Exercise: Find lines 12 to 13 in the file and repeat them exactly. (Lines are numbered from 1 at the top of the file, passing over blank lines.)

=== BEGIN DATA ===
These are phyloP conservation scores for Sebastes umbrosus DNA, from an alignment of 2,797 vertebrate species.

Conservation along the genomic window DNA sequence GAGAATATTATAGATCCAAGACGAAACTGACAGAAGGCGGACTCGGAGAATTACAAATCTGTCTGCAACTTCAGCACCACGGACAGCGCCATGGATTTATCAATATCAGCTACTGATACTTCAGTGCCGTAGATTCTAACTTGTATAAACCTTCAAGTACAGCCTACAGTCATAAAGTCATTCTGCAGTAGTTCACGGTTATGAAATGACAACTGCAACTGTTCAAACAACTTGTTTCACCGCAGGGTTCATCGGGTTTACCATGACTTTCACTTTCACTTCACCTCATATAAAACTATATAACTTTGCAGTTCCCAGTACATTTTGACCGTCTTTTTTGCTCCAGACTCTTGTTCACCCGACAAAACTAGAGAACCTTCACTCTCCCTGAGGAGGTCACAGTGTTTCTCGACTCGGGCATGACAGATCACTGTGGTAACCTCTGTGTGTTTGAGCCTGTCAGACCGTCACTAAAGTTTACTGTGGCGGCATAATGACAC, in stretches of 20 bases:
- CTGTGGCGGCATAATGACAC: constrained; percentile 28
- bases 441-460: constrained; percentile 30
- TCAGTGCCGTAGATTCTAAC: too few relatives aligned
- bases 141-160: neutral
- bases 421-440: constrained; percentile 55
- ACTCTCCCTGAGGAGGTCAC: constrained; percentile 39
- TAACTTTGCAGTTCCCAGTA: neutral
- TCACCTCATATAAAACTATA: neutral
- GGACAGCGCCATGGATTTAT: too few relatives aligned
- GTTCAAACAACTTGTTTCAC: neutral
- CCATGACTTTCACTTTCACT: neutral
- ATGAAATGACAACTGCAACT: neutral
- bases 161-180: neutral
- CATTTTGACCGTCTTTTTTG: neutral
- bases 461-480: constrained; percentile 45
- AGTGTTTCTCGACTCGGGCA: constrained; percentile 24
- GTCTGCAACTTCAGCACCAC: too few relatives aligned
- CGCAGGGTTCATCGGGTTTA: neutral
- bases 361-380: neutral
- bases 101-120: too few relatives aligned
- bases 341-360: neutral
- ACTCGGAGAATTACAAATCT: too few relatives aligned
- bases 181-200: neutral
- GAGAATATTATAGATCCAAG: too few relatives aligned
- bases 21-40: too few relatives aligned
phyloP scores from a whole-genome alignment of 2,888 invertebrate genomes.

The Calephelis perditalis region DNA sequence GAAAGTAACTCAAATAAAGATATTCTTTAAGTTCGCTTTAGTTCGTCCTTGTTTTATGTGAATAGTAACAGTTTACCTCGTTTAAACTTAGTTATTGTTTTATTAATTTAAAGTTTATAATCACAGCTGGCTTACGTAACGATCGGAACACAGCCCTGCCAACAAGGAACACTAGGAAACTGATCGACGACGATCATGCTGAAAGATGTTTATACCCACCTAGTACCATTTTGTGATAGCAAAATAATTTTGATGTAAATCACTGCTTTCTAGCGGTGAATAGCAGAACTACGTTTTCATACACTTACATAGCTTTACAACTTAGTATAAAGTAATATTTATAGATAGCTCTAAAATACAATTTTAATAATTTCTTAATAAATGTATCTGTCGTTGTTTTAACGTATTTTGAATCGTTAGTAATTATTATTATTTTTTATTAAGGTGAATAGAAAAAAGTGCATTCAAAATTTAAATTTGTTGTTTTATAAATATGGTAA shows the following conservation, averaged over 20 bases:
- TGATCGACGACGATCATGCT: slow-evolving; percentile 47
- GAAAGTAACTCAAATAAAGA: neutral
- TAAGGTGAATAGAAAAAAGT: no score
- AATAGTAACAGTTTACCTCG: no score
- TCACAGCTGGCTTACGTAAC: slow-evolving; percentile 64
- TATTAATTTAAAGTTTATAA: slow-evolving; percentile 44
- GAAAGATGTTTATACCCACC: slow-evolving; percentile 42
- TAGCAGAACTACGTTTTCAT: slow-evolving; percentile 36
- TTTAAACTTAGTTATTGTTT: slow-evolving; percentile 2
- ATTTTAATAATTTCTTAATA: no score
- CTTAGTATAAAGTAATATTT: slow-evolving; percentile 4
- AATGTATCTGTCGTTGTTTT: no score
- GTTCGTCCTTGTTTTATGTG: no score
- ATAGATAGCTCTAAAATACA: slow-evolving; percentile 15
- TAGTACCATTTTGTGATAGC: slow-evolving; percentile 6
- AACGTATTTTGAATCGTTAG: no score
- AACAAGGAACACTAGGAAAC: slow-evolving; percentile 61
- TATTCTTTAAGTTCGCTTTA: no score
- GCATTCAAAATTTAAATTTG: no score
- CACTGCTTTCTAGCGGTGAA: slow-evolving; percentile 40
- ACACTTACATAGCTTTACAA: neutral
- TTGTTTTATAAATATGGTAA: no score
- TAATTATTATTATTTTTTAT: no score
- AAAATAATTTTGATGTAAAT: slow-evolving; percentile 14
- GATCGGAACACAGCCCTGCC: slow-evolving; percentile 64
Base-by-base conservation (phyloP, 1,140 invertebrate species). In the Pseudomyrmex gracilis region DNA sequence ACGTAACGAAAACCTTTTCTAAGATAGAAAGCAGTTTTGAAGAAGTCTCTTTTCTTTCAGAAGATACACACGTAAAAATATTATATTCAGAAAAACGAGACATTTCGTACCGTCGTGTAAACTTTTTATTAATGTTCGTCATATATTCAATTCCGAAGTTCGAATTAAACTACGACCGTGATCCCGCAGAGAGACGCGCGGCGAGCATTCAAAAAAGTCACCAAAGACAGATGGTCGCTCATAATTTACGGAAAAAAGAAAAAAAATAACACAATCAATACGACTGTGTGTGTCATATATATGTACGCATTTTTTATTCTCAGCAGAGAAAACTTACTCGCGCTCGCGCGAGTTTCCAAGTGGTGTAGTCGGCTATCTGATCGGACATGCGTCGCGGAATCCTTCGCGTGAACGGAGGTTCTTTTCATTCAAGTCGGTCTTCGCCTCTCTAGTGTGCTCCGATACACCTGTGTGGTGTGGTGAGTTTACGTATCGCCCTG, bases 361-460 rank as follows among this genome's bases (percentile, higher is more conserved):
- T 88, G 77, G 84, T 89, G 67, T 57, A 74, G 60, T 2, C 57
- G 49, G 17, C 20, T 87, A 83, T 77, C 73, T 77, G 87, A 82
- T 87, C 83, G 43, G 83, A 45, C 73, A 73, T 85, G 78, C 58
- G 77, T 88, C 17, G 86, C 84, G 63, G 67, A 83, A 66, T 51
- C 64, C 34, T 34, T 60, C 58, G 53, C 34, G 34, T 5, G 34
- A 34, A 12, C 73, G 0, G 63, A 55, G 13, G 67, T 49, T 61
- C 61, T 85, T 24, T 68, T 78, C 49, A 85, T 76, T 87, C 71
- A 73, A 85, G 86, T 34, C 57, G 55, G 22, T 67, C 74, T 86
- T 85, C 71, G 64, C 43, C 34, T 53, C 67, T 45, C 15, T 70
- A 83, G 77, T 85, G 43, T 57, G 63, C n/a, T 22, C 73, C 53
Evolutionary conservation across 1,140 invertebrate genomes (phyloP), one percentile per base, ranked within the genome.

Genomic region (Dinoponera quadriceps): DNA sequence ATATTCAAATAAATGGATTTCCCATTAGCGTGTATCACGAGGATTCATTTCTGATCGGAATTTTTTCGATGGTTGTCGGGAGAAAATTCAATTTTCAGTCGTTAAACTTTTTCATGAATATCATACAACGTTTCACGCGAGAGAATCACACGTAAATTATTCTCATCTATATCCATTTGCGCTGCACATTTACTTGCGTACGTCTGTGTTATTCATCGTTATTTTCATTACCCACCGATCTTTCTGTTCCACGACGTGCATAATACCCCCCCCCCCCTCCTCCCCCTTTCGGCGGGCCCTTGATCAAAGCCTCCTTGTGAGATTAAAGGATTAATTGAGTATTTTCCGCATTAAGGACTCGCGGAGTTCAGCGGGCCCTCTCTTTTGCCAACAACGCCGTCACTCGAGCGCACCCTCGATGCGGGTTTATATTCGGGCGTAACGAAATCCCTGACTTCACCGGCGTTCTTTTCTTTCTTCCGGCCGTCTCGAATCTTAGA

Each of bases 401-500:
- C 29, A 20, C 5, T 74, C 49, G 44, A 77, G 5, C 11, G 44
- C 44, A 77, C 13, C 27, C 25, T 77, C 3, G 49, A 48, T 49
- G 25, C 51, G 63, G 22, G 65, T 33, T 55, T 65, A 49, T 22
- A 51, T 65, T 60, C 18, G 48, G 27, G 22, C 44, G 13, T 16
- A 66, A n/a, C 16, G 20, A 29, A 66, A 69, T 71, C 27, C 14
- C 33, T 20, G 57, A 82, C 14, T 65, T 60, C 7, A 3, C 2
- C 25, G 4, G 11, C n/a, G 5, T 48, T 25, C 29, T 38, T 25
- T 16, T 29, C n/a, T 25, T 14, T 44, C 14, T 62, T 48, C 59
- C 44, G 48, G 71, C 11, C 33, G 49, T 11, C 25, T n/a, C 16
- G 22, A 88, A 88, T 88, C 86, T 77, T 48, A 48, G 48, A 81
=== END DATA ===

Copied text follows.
- GTTCAAACAACTTGTTTCAC: neutral
- CCATGACTTTCACTTTCACT: neutral